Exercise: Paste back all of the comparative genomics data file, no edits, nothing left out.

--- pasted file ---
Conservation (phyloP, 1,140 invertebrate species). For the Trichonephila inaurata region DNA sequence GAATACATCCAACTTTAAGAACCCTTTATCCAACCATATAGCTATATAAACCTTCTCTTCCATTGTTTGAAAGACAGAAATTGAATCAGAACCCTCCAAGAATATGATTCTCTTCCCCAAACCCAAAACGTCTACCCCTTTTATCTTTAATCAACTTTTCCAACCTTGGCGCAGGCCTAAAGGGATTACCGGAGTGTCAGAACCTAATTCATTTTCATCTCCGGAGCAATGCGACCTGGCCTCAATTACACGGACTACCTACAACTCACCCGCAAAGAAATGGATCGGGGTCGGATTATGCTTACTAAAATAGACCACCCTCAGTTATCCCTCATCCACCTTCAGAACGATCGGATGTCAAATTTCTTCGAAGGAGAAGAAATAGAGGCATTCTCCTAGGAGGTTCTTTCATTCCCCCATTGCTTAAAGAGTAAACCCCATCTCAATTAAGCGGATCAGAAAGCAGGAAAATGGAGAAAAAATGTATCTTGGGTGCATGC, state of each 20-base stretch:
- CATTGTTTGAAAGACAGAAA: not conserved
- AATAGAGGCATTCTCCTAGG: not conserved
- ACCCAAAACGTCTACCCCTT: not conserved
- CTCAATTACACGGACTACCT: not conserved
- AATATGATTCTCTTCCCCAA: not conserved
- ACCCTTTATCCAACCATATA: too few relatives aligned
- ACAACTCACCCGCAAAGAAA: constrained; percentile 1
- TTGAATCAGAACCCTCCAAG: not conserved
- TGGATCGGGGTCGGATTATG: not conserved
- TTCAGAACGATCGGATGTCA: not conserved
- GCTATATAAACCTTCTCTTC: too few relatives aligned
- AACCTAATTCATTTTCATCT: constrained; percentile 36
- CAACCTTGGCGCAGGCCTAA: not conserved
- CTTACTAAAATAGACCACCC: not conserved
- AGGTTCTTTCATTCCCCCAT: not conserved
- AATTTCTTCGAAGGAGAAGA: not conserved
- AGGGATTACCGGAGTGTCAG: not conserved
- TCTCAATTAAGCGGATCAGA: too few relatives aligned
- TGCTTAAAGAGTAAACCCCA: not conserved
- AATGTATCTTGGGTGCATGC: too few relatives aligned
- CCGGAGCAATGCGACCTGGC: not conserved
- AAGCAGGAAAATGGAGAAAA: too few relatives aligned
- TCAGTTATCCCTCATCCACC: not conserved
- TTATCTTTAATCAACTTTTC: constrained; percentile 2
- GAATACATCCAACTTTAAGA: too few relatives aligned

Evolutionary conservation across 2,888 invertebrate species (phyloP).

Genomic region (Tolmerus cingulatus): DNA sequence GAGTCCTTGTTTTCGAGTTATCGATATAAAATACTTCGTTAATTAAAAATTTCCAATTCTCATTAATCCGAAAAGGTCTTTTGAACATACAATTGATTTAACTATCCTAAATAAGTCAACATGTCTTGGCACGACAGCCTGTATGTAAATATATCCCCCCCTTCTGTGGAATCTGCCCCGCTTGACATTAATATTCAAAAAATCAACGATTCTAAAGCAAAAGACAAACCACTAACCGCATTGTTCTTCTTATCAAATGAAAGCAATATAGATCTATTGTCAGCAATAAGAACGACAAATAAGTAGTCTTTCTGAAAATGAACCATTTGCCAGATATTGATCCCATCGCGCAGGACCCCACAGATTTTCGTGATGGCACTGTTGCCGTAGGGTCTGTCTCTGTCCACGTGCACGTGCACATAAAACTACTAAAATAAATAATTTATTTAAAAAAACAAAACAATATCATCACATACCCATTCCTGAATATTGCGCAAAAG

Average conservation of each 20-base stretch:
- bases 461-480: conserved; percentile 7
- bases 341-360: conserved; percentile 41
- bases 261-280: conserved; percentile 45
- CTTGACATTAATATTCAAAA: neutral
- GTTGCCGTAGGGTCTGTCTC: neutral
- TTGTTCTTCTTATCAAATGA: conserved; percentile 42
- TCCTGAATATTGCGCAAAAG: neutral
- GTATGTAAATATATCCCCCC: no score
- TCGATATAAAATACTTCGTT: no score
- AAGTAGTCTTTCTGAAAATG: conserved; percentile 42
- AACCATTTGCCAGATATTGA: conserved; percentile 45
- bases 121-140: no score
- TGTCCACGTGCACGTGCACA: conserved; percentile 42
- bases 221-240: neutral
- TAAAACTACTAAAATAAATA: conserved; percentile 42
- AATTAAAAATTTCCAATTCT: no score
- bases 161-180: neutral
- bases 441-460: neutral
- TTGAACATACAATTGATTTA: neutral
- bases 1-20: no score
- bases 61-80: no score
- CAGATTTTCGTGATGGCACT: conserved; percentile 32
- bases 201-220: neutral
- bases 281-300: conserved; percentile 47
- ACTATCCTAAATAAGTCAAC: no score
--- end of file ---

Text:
Conservation (phyloP, 1,140 invertebrate species). For the Trichonephila inaurata region DNA sequence GAATACATCCAACTTTAAGAACCCTTTATCCAACCATATAGCTATATAAACCTTCTCTTCCATTGTTTGAAAGACAGAAATTGAATCAGAACCCTCCAAGAATATGATTCTCTTCCCCAAACCCAAAACGTCTACCCCTTTTATCTTTAATCAACTTTTCCAACCTTGGCGCAGGCCTAAAGGGATTACCGGAGTGTCAGAACCTAATTCATTTTCATCTCCGGAGCAATGCGACCTGGCCTCAATTACACGGACTACCTACAACTCACCCGCAAAGAAATGGATCGGGGTCGGATTATGCTTACTAAAATAGACCACCCTCAGTTATCCCTCATCCACCTTCAGAACGATCGGATGTCAAATTTCTTCGAAGGAGAAGAAATAGAGGCATTCTCCTAGGAGGTTCTTTCATTCCCCCATTGCTTAAAGAGTAAACCCCATCTCAATTAAGCGGATCAGAAAGCAGGAAAATGGAGAAAAAATGTATCTTGGGTGCATGC, state of each 20-base stretch:
- CATTGTTTGAAAGACAGAAA: not conserved
- AATAGAGGCATTCTCCTAGG: not conserved
- ACCCAAAACGTCTACCCCTT: not conserved
- CTCAATTACACGGACTACCT: not conserved
- AATATGATTCTCTTCCCCAA: not conserved
- ACCCTTTATCCAACCATATA: too few relatives aligned
- ACAACTCACCCGCAAAGAAA: constrained; percentile 1
- TTGAATCAGAACCCTCCAAG: not conserved
- TGGATCGGGGTCGGATTATG: not conserved
- TTCAGAACGATCGGATGTCA: not conserved
- GCTATATAAACCTTCTCTTC: too few relatives aligned
- AACCTAATTCATTTTCATCT: constrained; percentile 36
- CAACCTTGGCGCAGGCCTAA: not conserved
- CTTACTAAAATAGACCACCC: not conserved
- AGGTTCTTTCATTCCCCCAT: not conserved
- AATTTCTTCGAAGGAGAAGA: not conserved
- AGGGATTACCGGAGTGTCAG: not conserved
- TCTCAATTAAGCGGATCAGA: too few relatives aligned
- TGCTTAAAGAGTAAACCCCA: not conserved
- AATGTATCTTGGGTGCATGC: too few relatives aligned
- CCGGAGCAATGCGACCTGGC: not conserved
- AAGCAGGAAAATGGAGAAAA: too few relatives aligned
- TCAGTTATCCCTCATCCACC: not conserved
- TTATCTTTAATCAACTTTTC: constrained; percentile 2
- GAATACATCCAACTTTAAGA: too few relatives aligned

Evolutionary conservation across 2,888 invertebrate species (phyloP).

Genomic region (Tolmerus cingulatus): DNA sequence GAGTCCTTGTTTTCGAGTTATCGATATAAAATACTTCGTTAATTAAAAATTTCCAATTCTCATTAATCCGAAAAGGTCTTTTGAACATACAATTGATTTAACTATCCTAAATAAGTCAACATGTCTTGGCACGACAGCCTGTATGTAAATATATCCCCCCCTTCTGTGGAATCTGCCCCGCTTGACATTAATATTCAAAAAATCAACGATTCTAAAGCAAAAGACAAACCACTAACCGCATTGTTCTTCTTATCAAATGAAAGCAATATAGATCTATTGTCAGCAATAAGAACGACAAATAAGTAGTCTTTCTGAAAATGAACCATTTGCCAGATATTGATCCCATCGCGCAGGACCCCACAGATTTTCGTGATGGCACTGTTGCCGTAGGGTCTGTCTCTGTCCACGTGCACGTGCACATAAAACTACTAAAATAAATAATTTATTTAAAAAAACAAAACAATATCATCACATACCCATTCCTGAATATTGCGCAAAAG

Average conservation of each 20-base stretch:
- bases 461-480: conserved; percentile 7
- bases 341-360: conserved; percentile 41
- bases 261-280: conserved; percentile 45
- CTTGACATTAATATTCAAAA: neutral
- GTTGCCGTAGGGTCTGTCTC: neutral
- TTGTTCTTCTTATCAAATGA: conserved; percentile 42
- TCCTGAATATTGCGCAAAAG: neutral
- GTATGTAAATATATCCCCCC: no score
- TCGATATAAAATACTTCGTT: no score
- AAGTAGTCTTTCTGAAAATG: conserved; percentile 42
- AACCATTTGCCAGATATTGA: conserved; percentile 45
- bases 121-140: no score
- TGTCCACGTGCACGTGCACA: conserved; percentile 42
- bases 221-240: neutral
- TAAAACTACTAAAATAAATA: conserved; percentile 42
- AATTAAAAATTTCCAATTCT: no score
- bases 161-180: neutral
- bases 441-460: neutral
- TTGAACATACAATTGATTTA: neutral
- bases 1-20: no score
- bases 61-80: no score
- CAGATTTTCGTGATGGCACT: conserved; percentile 32
- bases 201-220: neutral
- bases 281-300: conserved; percentile 47
- ACTATCCTAAATAAGTCAAC: no score